April 29, 2020
An intertrochanteric fracture is a type of hip fracture that is normally caused by injury or falls. A trochanter is a bony protrusion on the femur where the thigh muscles and hip meet. Your body has two trochanters – greater and lesser trochanters. A fracture that occurs between these two trochanters is known as an intertrochanteric fracture.
Intertrochanteric fractures common and make up about 50 percent of all hip fractures. The most common causes of this fracture are trauma or falls. Older people are more susceptible of developing intertrochanteric fractures as they have weaker bones and are at a higher risk of falling. Conditions such as long-term osteoporosis, low muscle mass or low bone density increases your chances of developing bone fractures.
The primary treatment for intertrochanteric fractures is surgery as these fractures can take a long period of time for healing on their own. The most common surgical method is closed Reduction and Internal Fixation (CRIF) where the broken bones are held in place with Nail/Screws/Pins or plates.
A hip fracture or proximal femur fracture is serious condition that needs immediate medical attention and surgery. Intertrochanteric fractures are a type of proximal femur fractures and can cause severe pain, swelling and immobility. Surgery has to be immediately performed to repair the fracture and bring the broken pieces back together. An effective surgical method to treat a proximal fracture is using an intramedullary nail. This nail is inserted through the femoral canal and fixed at the upper part of the femoral head. This procedure ensures proper bone alignment and makes recovery faster and smoother.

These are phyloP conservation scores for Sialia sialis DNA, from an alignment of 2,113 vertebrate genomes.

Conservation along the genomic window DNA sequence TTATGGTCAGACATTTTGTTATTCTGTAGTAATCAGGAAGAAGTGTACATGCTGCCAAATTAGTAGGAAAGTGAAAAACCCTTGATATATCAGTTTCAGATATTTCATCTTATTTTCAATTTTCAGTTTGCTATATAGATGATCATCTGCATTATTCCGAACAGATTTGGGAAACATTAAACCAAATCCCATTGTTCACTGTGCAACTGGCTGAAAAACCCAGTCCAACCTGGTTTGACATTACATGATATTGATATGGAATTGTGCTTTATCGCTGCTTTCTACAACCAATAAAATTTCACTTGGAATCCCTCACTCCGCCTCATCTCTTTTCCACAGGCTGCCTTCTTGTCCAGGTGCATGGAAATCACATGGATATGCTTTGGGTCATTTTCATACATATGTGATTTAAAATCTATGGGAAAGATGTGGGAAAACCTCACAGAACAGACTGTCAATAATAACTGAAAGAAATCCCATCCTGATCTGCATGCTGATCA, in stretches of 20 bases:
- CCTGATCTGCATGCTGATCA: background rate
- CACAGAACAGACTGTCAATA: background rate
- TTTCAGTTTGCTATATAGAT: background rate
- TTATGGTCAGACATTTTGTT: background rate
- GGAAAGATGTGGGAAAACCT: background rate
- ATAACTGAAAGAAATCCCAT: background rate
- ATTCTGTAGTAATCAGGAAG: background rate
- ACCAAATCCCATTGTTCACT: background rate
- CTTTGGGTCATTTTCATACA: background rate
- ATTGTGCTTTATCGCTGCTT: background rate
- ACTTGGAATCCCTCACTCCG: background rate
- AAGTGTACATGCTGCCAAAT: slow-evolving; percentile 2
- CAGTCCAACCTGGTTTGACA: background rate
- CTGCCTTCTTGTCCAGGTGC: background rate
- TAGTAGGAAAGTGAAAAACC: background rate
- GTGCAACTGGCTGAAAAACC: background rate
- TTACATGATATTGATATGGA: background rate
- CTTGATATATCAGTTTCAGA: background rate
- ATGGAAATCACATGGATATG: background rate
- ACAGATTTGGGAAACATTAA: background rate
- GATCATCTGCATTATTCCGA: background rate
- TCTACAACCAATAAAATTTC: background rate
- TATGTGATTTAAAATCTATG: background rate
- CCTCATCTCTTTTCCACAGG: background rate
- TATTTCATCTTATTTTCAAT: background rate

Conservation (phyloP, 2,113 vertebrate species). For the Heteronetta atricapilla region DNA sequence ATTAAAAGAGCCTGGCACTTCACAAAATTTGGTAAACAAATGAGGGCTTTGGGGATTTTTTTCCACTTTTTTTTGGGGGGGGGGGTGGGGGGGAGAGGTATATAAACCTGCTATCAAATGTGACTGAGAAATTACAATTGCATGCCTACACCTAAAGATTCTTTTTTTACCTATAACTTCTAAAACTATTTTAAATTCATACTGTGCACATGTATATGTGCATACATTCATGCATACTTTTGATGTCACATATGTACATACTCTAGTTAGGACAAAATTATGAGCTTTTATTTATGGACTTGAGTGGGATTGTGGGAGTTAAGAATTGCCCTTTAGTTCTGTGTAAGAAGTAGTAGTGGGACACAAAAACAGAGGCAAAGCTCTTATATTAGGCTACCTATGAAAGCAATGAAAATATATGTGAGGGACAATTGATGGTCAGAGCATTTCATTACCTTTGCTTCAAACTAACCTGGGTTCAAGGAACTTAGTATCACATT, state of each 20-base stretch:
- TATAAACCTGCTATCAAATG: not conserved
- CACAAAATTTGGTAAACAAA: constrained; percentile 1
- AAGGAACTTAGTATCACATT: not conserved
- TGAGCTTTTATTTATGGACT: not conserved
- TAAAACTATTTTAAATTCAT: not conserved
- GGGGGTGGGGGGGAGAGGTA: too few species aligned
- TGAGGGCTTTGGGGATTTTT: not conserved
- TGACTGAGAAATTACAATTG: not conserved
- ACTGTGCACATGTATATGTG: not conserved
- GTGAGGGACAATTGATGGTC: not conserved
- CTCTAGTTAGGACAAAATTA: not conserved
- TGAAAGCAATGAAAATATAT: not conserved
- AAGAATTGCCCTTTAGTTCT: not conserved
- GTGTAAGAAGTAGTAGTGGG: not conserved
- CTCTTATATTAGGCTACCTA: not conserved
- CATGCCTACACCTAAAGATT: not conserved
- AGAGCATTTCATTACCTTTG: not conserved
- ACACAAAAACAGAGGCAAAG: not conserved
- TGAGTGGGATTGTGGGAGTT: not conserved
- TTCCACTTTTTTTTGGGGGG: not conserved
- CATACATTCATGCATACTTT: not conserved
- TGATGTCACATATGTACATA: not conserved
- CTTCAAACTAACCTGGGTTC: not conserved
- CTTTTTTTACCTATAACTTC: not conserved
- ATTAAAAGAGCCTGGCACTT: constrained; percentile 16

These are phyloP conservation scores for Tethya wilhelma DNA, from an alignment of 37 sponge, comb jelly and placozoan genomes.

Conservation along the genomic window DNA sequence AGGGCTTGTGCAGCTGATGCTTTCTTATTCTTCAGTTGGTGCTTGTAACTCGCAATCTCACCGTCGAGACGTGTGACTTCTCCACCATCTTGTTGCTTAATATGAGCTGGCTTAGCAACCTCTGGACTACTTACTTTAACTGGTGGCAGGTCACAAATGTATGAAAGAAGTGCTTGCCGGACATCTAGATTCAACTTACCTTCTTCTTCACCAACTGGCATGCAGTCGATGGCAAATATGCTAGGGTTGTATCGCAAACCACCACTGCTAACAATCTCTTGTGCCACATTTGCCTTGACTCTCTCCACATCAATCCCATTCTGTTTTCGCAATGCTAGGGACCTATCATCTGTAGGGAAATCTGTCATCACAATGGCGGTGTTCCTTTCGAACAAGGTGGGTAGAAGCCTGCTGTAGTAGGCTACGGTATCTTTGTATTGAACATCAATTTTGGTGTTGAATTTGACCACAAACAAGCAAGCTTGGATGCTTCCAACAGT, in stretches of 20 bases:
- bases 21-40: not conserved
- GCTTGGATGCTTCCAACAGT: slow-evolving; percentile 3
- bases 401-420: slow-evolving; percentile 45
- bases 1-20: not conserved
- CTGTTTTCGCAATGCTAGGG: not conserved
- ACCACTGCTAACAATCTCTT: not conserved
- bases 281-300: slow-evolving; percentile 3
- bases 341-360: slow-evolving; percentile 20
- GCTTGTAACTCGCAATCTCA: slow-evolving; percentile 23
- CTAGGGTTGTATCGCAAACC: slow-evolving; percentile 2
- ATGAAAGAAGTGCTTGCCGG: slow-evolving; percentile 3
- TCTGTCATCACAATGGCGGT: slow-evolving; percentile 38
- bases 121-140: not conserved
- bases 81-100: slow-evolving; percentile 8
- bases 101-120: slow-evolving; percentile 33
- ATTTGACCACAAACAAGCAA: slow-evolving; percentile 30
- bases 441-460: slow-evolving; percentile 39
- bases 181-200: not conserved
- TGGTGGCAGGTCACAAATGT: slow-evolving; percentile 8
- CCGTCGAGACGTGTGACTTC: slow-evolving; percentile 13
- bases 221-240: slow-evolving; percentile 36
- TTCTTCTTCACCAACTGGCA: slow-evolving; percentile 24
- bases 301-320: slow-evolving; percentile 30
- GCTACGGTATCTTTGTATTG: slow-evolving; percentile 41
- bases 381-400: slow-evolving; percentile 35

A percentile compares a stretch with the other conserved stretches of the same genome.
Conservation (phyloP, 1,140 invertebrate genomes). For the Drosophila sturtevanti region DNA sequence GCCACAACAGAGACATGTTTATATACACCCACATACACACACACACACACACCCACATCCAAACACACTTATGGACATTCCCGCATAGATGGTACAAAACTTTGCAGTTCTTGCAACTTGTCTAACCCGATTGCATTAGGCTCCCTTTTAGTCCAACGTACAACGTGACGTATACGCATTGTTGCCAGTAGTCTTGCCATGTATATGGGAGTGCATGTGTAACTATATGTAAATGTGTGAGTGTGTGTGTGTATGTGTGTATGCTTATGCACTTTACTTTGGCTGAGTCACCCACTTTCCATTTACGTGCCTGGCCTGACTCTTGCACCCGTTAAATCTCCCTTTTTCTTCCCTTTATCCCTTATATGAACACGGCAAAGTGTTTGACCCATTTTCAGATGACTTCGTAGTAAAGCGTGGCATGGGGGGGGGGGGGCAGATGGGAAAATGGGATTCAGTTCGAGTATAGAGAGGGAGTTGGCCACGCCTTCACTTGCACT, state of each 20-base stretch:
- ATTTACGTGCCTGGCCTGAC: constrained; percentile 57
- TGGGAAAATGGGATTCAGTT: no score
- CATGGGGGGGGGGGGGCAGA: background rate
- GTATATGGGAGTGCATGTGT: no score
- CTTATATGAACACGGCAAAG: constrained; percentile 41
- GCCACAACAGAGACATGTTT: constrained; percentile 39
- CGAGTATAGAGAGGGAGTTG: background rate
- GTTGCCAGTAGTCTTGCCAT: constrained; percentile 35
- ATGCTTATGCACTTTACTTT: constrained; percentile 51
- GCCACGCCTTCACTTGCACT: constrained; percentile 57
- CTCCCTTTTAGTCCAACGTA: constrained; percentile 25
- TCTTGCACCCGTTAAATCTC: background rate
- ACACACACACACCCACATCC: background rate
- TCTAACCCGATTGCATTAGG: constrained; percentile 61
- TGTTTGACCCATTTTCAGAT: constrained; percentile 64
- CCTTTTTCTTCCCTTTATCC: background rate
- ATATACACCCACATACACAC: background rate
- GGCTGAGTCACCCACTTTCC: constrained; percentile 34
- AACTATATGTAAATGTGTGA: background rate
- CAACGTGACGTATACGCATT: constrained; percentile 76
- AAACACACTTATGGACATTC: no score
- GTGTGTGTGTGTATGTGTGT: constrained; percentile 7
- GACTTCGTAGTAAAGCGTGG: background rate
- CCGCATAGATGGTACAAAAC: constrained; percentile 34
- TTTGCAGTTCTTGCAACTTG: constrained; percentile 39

Recovery from an intertrochanteric fracture depends on the patient’s age and condition. Patient’s are made to ambulate immediately after surgery.It typically takes three months or longer to fully recover from an intertrochanteric fracture. It is important to undergo rehabilitation or physical therapy to improve strength and mobility after recovery. This involves working on walking, standing, jogging and other basic everyday activities.
Talk to our team of orthopaedic specialists today for more information on hip fractures and
their treatment. They will also guide you on how to manage osteoporosis and other bone-related conditions for a longer, healthier life.